Finfolk of Orkney folklore were a race of dark and gloomy sorcerers, feared and
mistrusted by mortals.
Their boating skills
were unparalleled and as well as having power over storm and sea, they were noted
Unlike the selkie-folk,
who were restricted - according to some tales at least - in the times they could
come ashore, the Finfolk were truly amphibious.
and went as they pleased, venturing between their undersea world and the human
realm as they wished.
The Finfolk led a nomadic lifestyle.
They spent the long Orkney winters in the luxury of Finfolkaheem,
a majestic city of unknown location, but usually said to be at the bottom of the
In the summer, however, they returned to Orkney, where
they took up residence on their magical island home, Hildaland
- one of Orkney's magical vanishing islands. Tradition
has it that this Hildaland was later taken from the Finfolk
and renamed Eynhallow.
There were two distinct divisions
within the ranks of the Finfolk - these were, unsurprisingly, the Finman
and the Finwife. The tales of the Finmen generally make
up the bulk of the folklore and are fairly standard in their descriptions of the
Finfolk shared one common trait with Orkney's land-dwelling hill-folk
and trows - they had an unpleasant penchant for stealing away mortals.
would spirit away their captives, transporting them to their hidden island homes,
where they generally forced to remain for the rest of their days. These unfortunates
were usually taken to become the wife or husband of one of the Finfolk.
detailed elsewhere, the Finwife had a particularly good reason for acquiring a
But beneath these legends of abductions, it is clear
how the Finfolk's malevolent influence could have been used to explain away the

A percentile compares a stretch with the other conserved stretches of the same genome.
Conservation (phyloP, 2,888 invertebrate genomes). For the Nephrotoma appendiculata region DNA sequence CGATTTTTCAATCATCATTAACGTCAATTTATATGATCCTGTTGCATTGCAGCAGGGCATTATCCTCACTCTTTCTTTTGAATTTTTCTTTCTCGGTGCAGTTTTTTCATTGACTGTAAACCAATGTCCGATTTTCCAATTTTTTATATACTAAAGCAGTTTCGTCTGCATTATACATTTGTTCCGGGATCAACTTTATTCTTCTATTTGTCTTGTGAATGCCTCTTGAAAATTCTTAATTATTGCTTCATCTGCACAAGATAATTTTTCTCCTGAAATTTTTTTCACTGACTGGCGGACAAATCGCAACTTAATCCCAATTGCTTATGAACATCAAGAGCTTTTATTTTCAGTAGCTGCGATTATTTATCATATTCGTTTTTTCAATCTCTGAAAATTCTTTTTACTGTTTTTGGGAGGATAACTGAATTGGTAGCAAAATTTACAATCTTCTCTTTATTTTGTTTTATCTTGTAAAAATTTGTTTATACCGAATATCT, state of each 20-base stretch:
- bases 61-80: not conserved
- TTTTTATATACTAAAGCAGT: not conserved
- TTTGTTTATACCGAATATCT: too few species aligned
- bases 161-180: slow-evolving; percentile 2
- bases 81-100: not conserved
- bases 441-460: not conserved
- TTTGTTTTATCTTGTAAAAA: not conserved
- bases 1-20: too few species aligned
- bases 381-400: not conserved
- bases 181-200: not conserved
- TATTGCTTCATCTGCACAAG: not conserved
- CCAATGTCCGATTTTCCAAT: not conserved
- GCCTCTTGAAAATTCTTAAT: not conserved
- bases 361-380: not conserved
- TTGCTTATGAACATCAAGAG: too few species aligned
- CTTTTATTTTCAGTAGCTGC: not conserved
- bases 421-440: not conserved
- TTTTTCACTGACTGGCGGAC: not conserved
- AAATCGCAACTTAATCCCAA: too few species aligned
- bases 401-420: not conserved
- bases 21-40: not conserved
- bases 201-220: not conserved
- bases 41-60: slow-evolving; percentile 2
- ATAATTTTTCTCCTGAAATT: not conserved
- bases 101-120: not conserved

many disappearances and deaths at sea.
Imagine a grief
stricken mother, sat in a silent croft by a raging sea. Would it not be better
to hope your lost son had been taken by the sea folk, perhaps to return again,
alive and well, some day?
Christianity and the Finfolk
common with most of Orkney's other supernatural inhabitants, the disappearance
of the Finfolk was blamed on the arrival of Christianity.
the old people of Orkney were asked why the Finmen were no longer seen, they simply
"De Finmen cinno' live whar' the true Gospel
is preached on de land, and a sprole used fir fishin' oan da sea."
"sprole" mentioned above was a fishing device allowing the fisherman
to use two hooks on one line.
The influence of the Finman
and his kin was feared right through until at least the end of the nineteenth
century, and the above statement was probably recorded around that time, as the
folklore began to slip out of the Orcadian consciousness.
Although it appears that the Finfolk were a
stark contrast to the relatively benign selkie-folk, this is actually far from
Above all of the creatures of Orkney myth,
the selkie-folk have been "sugar-coated" in recent years to create an
angelic benevolent sea-spirit - a far cry from the original entities that struck
terror into believers.
In addition, both bodies of folklore,
although now regarded as completely distinct, were probably one and the same.
the sea-dwelling Finfolk tales appear to contain elements from a number of different
sources, they were almost certainly based on the "Finns" of Norwegian
tradition. The indigenous inhabitants of northern Norway, the "Finns"
were also renowned for their "magical powers".
Orkney and Shetland, these people, known as "Norway Finns", occupied
a place somewhere between myth and fact.
here for more details.
Over time, elements of other
lore became grafted to the exploits of these magicians - including,
for example, elements acquired from the tales of the now forgotten Huldrefolk.
The resultant confusion with other aspects of Norse and Orcadian myth leaves us
with the Finfolk and selkie folklore we have today.
Orkney, the Finfolk retained the Norway Finns' reputation as powerful sorcerers,
although there are actually very few tales where they wield this supposed power.
the time the legends came to be recorded, they had already begun to fade. So not
only were elements blurred, or forgotten, but they were reinterpreted by the folklorists
of the time.
The recorded Orcadian explanation for the
name "Finfolk", for example, was simple. It had nothing to do with Scandinavian
sorcerers. The "Finn folk" surely had fishlike fins. These fins, it
was recorded, were cunningly disguised, so that when viewed by a human they looked
like flowing articles of clothing.
Further north, in Shetland,
there was no such misconception about fins. There, the link between the Norway
Finns was recorded as late as the end of the 19th century. In these accounts,
the Shetland Finns had all the trademarks of Orkney's Finfolk and selkie-folk.